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SRE Story with Michael Hausenblas
Community, Empathy and OpenTelemetry
Today, we have Michael Hausenblas - He works in the AWS open-source observability service team as the Product Manager for AWS Distro for OpenTelemetry (ADOT). Further, he also serves as a Cloud Native Ambassador at CNCF and runs a popular newsletter, o11y.news.
Michael, let's get started with your introduction.
Hello, my name is Michael. I work at AWS and started there in March 2019. Before that, I was at Red Hat for two years and before that, I worked (remotely) at two US start-ups. Before moving into industry in 2012, I spent 10+ years in applied research and that's where I did my PhD as well. I have a background in data engineering and that helps with observability because it’s essentially applied data engineering. If you think about the telemetry signals, collecting them, cleaning them up, and trying to get actual insights from them. At AWS, I started four years ago. For the first two years, I was in the container service team working on things like EKS, ECR (container registry), service meshes, and security. Then, in 2021, I moved into the open-source observability service team. We have managed offerings for Prometheus and Grafana and my baby is OpenTelemetry. Last year, I changed roles: so now, after some twenty-five years of engineering, I'm a product manager. I moved into the product, but that doesn't mean I'm not on-call anymore; quite the opposite. It's a different kind of on-call, though. It's not about stopping the bleeding or figuring out what's going wrong. It’s what's outside of Amazon is usually called Incident Manager or Communication Manager.
I am on-call this week, so if I get paged, I will have to drop this call. :) Sometimes, I get paged at 2 a.m., unfortunately. I need to determine if customers are impacted or if it's just an internal thing. It could be just a canary deployment. If our customers are affected, we need to maintain external communication. If you see something in the status of your health dashboard in AWS, or you might see a notification about an incident in a region, that would be me posting it. I would be responsible for deciding whether it should be posted here or there. Or we're reaching out to the customer through their account team, saying this, and this happened, depending on the impact of different things. And also internal communication, as someone up there is interested in how it is going with your services, I would be on the hook for saying - yeah, we're working on this, and this is the ETA. So internal comms, external comms, and working together with the engineers who do the hard work of figuring out what's happening. They would need to scale, restart, or make things work. I'm there for the communications.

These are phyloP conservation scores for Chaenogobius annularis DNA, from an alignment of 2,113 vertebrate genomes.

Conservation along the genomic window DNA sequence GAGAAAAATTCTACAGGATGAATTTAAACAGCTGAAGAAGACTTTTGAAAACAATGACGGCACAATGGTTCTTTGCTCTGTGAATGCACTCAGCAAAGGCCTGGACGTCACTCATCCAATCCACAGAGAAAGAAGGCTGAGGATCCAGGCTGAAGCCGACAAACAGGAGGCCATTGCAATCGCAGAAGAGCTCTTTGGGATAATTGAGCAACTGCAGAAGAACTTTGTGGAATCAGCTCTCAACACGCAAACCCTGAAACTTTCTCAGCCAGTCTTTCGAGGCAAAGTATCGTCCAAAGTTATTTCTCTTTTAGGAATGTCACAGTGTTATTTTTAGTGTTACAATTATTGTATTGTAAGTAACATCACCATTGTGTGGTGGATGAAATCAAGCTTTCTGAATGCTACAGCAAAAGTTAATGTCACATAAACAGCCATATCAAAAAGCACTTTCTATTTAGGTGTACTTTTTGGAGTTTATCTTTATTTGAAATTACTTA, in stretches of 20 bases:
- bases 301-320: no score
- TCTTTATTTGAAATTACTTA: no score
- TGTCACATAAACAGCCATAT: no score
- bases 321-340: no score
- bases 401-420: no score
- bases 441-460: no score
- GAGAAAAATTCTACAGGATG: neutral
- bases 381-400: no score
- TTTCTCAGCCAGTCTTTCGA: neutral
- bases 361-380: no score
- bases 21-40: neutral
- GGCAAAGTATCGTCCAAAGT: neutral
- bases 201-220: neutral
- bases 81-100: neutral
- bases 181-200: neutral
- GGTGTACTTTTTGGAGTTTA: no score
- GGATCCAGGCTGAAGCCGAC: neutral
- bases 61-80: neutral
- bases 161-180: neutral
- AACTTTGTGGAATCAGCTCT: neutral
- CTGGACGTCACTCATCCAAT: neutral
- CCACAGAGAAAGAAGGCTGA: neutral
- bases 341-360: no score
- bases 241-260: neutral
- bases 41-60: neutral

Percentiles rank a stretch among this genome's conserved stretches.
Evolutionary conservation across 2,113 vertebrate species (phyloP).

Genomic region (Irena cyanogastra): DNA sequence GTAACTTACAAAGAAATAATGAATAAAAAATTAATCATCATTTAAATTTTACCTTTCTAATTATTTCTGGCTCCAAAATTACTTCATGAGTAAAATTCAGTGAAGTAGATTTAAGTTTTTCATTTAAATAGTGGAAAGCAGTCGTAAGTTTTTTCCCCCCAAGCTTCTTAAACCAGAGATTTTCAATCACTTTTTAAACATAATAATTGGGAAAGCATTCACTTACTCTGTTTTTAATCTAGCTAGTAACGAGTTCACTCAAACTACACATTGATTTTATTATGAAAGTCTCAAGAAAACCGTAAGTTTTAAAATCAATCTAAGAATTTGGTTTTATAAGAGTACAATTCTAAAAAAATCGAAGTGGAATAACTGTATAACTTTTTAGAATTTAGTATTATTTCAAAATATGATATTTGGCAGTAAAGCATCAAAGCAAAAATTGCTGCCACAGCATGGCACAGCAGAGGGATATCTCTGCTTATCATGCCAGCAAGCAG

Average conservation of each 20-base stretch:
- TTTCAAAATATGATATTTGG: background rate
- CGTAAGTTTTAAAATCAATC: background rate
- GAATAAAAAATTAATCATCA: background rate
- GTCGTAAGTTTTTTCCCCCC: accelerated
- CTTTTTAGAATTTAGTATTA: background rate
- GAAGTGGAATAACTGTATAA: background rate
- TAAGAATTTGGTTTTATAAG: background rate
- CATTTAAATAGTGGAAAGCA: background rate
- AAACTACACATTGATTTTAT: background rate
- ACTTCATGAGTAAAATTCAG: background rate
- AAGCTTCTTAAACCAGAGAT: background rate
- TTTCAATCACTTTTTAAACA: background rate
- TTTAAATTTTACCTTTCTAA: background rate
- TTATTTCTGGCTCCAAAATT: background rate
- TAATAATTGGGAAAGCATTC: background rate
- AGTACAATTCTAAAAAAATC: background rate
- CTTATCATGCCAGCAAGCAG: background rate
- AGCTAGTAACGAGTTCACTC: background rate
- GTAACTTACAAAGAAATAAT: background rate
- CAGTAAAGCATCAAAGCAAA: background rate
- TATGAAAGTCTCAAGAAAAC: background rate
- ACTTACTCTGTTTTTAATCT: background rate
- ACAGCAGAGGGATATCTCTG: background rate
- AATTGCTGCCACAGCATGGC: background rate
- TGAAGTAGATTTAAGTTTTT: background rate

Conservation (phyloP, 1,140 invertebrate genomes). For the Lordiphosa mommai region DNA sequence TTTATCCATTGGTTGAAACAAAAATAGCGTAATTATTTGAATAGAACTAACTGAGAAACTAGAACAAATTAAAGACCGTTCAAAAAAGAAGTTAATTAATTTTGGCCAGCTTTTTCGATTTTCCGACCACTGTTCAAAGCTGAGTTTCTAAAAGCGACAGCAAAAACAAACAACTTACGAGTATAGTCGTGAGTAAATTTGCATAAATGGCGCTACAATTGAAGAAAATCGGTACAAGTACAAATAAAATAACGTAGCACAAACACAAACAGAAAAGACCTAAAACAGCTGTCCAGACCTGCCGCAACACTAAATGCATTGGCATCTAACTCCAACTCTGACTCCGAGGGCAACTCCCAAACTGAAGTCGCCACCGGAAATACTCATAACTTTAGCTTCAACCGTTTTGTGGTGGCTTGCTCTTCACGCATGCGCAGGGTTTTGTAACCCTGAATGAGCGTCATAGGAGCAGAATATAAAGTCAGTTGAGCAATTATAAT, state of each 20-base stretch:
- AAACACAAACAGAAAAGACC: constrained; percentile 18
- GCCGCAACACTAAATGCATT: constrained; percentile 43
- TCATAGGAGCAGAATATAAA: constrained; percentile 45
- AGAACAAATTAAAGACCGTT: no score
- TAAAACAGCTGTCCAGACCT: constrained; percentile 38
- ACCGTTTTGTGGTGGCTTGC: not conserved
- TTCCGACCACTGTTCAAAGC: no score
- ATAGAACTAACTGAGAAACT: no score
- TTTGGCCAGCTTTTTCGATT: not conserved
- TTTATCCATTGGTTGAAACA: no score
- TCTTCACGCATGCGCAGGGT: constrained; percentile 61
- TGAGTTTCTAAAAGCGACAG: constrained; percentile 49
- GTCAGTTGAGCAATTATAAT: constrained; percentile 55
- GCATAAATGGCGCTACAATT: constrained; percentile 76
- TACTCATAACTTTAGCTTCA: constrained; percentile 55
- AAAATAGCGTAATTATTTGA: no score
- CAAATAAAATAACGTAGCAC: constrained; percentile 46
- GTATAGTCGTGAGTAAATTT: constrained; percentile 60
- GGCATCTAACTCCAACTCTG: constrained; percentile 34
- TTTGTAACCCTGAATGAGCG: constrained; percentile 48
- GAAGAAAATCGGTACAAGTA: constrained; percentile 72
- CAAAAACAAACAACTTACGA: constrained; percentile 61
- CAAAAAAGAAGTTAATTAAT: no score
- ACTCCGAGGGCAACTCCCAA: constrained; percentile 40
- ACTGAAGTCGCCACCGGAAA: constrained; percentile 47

What does your typical workday look like? Is it different when you're on-call versus not on-call?
It depends. Most of the days start with a lot of catching up because I'm based out of Ireland. Most of my team and customers are in the US. This means there are almost no meetings during the day, up until 4 pm my time here in Ireland. Then, from 4 pm until ca. 8 pm, most of the meetings happen, so that's what I call my daily marathon with back-to-back meetings. I get most of my stuff done during the day, ensuring that the things that require focus are done right. It has tremendous advantages because I don't have any meetings during the day. I don't have any interruptions or very few interruptions, which means I can focus and get stuff done. But balancing the time without exploiting oneself too much can be challenging. Otherwise, I would do my nine-to-five job and additional work until nine p.m. You can get burnt out without being careful, so you must pace yourself. But I've been working remotely for more than ten years, so I already have some experience there.
Do you use any tools heavily every day?
I'm a vi person, specifically Neovim. Although I moved to product, I live primarily on the command line. I'm using Alacritty as the terminal. It's written in Rust and fast. On top of that, tmux essentially allows access to multiple sessions. Many folks who use terminal multiplexers for remote sessions need to realize how powerful tmux is. It is pretty much the standard. There are not that many other terminal multiplexers. It's really useful.